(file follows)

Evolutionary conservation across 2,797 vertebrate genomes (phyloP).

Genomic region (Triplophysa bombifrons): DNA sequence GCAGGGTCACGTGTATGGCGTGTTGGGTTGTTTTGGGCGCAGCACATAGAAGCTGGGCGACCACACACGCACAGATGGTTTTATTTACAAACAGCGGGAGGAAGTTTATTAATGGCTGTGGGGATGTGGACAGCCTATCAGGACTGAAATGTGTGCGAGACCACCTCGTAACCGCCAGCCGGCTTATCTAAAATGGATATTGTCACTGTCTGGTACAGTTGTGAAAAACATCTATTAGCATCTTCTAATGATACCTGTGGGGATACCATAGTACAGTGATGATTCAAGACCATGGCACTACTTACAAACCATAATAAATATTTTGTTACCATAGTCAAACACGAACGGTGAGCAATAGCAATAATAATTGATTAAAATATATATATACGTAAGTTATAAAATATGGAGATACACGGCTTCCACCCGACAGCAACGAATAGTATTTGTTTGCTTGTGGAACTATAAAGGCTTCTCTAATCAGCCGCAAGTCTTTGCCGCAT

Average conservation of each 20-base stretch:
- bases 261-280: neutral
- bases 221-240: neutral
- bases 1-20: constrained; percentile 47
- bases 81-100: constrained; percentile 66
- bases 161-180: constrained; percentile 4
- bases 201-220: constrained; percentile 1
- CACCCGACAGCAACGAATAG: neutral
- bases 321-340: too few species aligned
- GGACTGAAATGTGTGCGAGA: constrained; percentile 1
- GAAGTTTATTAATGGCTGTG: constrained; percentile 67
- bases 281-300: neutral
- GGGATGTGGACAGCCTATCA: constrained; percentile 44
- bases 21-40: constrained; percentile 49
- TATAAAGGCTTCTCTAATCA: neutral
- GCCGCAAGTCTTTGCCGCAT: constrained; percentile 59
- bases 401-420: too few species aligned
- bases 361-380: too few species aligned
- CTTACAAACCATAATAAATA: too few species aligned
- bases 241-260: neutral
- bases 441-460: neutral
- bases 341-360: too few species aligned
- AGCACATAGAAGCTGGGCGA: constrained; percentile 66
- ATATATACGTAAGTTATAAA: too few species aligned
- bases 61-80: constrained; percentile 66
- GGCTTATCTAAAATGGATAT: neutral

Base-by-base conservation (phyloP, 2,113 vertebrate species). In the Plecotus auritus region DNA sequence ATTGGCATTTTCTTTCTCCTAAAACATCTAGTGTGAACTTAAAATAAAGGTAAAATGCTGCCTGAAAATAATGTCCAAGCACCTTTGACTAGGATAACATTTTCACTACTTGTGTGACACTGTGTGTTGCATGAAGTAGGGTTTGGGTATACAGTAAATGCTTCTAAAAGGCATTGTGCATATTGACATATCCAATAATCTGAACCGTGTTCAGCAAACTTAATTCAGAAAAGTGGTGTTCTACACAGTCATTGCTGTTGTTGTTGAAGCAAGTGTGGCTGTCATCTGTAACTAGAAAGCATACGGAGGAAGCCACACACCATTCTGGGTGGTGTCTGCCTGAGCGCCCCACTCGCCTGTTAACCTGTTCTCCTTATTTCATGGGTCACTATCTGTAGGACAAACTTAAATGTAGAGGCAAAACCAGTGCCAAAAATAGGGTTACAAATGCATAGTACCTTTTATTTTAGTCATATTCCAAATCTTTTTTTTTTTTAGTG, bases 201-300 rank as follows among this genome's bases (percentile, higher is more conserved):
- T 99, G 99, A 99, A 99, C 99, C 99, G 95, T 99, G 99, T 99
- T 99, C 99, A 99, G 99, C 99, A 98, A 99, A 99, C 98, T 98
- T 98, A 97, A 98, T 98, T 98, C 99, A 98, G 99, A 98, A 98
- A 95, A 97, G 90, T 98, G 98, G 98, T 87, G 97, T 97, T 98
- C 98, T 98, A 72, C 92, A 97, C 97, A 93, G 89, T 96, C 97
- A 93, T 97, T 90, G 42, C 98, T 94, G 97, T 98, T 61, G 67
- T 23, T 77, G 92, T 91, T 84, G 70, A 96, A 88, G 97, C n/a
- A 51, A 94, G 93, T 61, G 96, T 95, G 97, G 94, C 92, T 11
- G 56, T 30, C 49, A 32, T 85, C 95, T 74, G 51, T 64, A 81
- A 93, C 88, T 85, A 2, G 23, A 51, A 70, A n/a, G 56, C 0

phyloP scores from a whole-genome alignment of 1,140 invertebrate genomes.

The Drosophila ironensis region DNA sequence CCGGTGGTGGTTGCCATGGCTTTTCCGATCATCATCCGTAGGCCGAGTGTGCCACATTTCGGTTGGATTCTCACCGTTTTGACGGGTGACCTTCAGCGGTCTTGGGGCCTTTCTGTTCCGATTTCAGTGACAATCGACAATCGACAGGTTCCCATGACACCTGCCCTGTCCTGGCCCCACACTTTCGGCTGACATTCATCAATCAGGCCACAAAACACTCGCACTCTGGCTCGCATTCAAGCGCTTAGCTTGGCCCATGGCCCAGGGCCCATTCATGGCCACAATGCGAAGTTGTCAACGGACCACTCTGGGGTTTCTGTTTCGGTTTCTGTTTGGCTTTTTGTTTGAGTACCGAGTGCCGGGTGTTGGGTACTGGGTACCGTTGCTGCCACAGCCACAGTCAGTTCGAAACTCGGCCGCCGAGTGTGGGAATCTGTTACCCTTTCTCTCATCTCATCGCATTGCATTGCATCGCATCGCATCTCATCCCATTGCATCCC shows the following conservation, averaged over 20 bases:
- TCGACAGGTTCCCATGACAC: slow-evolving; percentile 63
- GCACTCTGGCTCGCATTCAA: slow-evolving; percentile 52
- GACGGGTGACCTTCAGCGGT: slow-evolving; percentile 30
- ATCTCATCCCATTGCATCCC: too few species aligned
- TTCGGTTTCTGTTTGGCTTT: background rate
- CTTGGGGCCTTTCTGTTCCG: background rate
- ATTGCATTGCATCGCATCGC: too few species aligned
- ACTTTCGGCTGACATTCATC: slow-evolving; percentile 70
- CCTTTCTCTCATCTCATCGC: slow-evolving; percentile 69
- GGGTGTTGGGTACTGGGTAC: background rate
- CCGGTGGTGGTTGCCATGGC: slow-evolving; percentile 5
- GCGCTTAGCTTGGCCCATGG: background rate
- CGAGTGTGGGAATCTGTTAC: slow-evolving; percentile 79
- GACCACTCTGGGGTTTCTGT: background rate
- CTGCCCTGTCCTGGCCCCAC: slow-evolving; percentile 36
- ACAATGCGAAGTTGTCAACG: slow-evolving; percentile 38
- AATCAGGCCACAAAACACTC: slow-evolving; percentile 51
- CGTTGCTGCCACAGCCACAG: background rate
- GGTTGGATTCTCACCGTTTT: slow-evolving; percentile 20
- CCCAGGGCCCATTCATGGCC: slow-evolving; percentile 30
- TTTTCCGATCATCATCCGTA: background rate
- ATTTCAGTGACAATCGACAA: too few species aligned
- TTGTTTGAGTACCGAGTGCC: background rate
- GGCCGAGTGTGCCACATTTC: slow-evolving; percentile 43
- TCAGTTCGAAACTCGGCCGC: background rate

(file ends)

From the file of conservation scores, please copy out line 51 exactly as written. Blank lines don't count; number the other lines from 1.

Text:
- GGGTGTTGGGTACTGGGTAC: background rate